I think I’d like to be more like an eagle. I don’t mean I’d like to live outdoors, but I’d like to be less bothered by the things I have no control over. If I were more like an eagle I wouldn’t worry about what other people think, whether or not my house will sell, whether or not my art will sell. I would let those things roll with off my back like the rain rolling off the back of this eagle. I wouldn’t let uncontrollable things ruffle me. I would accept them as beyond my control and move on.

pastel of a bald eagle

Eagle 14, Unruffled, 10×7″ pastel on paper by Marie Marfia. $129, unframed. Email me to purchase.

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Eagle 13

Patience

pastel drawing of an eagle on a nest

Eagle 13, Patience, 6×8″ pastel on gator board by Marie Marfia. $65, unframed. Email me to purchase.

Steve and I are trying to sell our house here in Jacksonville. It’s a long process, especially the cleaning! I am so tired of sweeping! We have two dogs who love to play outside and they bring it indoors with them. Sometimes, after Daisy has been resting in one spot, there will be actual ripples of dirt on the floor. You can’t keep up with it, not really. I sweep every day and still there are little drifts of fur floating around the periphery of the dining room. Oh well.

We have to be patient. Somewhere, someone will fall in love with this place, just like Steve did (I didn’t fall it love with it right away, but I’m a cynical so and so and harder to please), and we’ll get an offer and we’ll move! Meantime, we’re in limbo.

This eagle, sitting on the nest in the rain, the eaglets cozy and dry underneath the canopy of her feathers, knows how to be patient. There’s nothing she can do about the weather. She makes herself as comfortable as she can and waits. I can relate, baby. I can sure relate.

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Eagle 12

Symbol of what?

Eagle's head in pastel pencil

Eagle 12, Symbol, 6×8″ pastel on gator board by Marie Marfia

What do I like about this piece? I like the bright orange and yellow part of his beak where it was backlit from the sun. I like the little green highlight at his back. I like the energy of the pastel pencil marks.

Eagles are a symbol of patriotism in the USA. I think patriotism is like religion in a lot of ways. Too much of either makes people stop thinking.

If I paint enough bald eagles and I paint them well enough, maybe I will stop thinking of them as symbols of patriotism and just see them as color and form and shape and light. That’s my goal for this series.

 

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Eagle 11, Siblings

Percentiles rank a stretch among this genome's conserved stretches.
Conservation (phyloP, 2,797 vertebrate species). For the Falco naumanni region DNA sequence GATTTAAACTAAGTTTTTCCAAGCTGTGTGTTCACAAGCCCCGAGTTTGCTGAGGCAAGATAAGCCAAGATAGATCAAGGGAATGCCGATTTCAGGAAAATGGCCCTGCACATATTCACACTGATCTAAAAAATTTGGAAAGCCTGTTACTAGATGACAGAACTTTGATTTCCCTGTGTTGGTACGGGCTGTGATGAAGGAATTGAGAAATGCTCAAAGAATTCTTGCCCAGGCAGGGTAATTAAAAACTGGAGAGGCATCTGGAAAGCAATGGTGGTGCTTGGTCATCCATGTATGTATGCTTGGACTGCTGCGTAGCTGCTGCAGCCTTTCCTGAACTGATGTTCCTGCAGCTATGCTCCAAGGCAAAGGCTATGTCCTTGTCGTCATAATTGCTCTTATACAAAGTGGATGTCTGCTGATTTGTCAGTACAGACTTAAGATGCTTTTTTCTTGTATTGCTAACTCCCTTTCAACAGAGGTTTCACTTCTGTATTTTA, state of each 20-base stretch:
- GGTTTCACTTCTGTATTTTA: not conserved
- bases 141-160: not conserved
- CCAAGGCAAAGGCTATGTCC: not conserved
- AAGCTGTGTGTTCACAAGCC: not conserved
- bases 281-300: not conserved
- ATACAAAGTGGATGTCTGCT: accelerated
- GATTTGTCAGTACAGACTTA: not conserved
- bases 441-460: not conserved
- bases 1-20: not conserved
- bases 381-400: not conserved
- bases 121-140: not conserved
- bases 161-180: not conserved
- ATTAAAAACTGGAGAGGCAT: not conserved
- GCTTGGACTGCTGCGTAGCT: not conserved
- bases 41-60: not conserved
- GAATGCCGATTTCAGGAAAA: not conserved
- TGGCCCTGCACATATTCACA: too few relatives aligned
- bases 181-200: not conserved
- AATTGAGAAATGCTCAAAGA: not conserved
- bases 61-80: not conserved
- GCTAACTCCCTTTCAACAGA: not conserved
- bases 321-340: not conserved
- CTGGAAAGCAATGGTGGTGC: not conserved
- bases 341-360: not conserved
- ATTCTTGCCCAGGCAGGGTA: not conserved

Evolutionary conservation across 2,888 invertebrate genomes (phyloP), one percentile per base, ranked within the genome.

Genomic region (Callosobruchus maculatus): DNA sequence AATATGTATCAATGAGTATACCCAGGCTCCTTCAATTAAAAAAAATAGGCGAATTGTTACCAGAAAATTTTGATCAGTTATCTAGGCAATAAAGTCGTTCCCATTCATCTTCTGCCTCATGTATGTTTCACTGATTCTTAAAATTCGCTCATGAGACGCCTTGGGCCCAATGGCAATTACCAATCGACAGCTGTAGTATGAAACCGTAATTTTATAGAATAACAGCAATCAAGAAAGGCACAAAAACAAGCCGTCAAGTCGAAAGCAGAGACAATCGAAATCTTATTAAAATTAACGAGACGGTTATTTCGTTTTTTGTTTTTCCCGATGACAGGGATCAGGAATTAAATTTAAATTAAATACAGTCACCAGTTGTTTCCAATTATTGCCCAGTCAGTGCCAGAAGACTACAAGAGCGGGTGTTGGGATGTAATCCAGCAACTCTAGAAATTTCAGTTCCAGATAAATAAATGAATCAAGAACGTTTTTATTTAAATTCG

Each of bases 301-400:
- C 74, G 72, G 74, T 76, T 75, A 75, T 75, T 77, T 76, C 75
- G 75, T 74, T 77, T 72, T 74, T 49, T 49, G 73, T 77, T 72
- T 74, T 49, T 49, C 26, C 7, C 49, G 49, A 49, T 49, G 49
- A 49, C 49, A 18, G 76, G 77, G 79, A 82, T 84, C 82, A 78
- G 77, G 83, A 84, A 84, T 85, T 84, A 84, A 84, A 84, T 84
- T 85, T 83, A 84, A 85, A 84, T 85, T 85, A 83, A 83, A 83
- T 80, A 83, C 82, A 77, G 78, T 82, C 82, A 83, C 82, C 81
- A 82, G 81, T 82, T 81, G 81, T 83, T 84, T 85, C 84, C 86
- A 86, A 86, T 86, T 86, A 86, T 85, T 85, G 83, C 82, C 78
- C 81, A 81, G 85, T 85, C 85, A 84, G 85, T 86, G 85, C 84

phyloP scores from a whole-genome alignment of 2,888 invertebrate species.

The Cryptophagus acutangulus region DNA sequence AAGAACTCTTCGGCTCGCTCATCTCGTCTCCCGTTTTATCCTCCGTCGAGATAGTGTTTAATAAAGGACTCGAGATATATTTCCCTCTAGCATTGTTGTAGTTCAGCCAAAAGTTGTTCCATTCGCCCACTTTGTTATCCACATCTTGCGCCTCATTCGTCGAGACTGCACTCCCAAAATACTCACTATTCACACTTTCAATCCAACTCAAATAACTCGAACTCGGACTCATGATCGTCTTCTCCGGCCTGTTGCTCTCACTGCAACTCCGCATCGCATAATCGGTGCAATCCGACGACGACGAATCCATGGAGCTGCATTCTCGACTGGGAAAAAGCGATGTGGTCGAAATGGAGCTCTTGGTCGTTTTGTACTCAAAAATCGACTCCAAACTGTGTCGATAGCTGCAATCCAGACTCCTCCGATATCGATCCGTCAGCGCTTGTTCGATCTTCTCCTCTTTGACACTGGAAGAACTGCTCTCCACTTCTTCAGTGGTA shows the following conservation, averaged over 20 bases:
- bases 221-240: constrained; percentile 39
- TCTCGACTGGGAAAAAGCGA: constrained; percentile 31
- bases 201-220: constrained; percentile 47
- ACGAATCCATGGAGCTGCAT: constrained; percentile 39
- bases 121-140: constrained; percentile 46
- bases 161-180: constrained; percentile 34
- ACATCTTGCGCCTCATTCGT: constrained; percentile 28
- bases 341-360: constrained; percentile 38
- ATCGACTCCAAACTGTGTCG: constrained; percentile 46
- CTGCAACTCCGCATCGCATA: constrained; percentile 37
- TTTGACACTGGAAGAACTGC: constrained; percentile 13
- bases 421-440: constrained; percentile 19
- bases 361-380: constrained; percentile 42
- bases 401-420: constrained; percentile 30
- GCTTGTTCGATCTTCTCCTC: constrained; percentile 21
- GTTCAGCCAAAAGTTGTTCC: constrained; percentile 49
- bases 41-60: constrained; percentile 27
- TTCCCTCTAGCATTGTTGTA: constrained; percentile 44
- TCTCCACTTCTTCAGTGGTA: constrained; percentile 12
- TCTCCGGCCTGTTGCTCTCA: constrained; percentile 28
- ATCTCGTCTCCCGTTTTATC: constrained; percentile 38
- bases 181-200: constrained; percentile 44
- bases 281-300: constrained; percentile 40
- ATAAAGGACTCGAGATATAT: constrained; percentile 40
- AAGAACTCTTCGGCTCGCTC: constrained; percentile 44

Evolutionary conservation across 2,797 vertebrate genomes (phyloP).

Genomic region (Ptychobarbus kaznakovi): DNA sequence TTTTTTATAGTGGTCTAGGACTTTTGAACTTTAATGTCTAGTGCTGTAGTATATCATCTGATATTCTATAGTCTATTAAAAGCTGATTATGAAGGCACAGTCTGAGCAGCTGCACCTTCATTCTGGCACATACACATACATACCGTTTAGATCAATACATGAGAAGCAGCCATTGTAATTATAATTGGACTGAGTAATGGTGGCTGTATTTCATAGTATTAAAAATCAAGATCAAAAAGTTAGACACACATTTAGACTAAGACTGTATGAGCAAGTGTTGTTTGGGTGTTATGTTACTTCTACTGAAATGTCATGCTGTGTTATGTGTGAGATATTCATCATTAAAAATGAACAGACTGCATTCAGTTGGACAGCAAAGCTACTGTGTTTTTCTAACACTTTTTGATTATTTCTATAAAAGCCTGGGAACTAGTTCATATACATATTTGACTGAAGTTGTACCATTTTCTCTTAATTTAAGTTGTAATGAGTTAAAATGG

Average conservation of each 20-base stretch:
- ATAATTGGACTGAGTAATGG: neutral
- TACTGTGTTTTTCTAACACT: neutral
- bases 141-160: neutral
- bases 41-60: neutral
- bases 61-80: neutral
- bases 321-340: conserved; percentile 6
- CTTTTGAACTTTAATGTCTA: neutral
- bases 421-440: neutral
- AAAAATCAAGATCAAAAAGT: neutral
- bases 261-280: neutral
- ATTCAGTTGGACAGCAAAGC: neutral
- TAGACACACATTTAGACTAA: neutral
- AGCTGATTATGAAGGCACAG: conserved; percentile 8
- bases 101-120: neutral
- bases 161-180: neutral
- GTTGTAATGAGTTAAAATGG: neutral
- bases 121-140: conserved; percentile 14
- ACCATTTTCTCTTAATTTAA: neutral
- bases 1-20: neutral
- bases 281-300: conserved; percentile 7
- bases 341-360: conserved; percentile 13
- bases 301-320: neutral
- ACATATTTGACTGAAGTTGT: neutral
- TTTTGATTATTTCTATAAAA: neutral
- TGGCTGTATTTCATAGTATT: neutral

Rivalry

eaglets in a nest

Eaglets, Rivalry, 6×8″ pastel on gatorboard by Marie Marfia, $65 unframed. Email me to purchase.

The larger of the two eaglets wakes from a nap and pecks at the smaller one. The smaller eaglet turns away and makes itself still. I worry if it will survive. It’s already learning to keep its head down. I close the browser window. If it’s about to be killed by its older sibling, I don’t want to see it. I don’t want to know.

Funny, I spend all this time drawing symbols of death (the skellies), but I can’t face it when it’s right in front of me. When the nature programs on pbs show the cheetah chasing down a deer, I automatically reach for the clicker. It doesn’t bother me to see it being eaten because then it’s just meat. It’s the struggle that I can’t bear to watch. The triumph of one over the other.

Maybe it’s because I empathize so much with the helpless. One of my earliest memories is  seeing snarling faces in a piece of furniture just visible in the light beyond my bedroom door and being frozen by fear. If the bed had been on fire, I couldn’t have escaped then, couldn’t have gotten past the wolves in the hallway.

I can’t watch an eaglet being pecked to death or pushed out of the nest because it feels so personal to me. I’ve been scared to death. I can’t be an impartial observer.

My sister says it’s because space is an issue. If there’s enough space in the nest, they won’t turn on each other. This makes sense to me. We were raised in a pretty big house, and still there were plenty of times when I wanted to kill someone. All that vanished once I’d left home. I wasn’t competing for resources then.

I hope the smaller eaglet survives, but I know it’s not up to me. I’ll keep watching and drawing because I want to do it, want to have a series of eagle paintings. But this is hard. You always hope for a Disney ending. But life isn’t fair and sometimes the eaglet dies.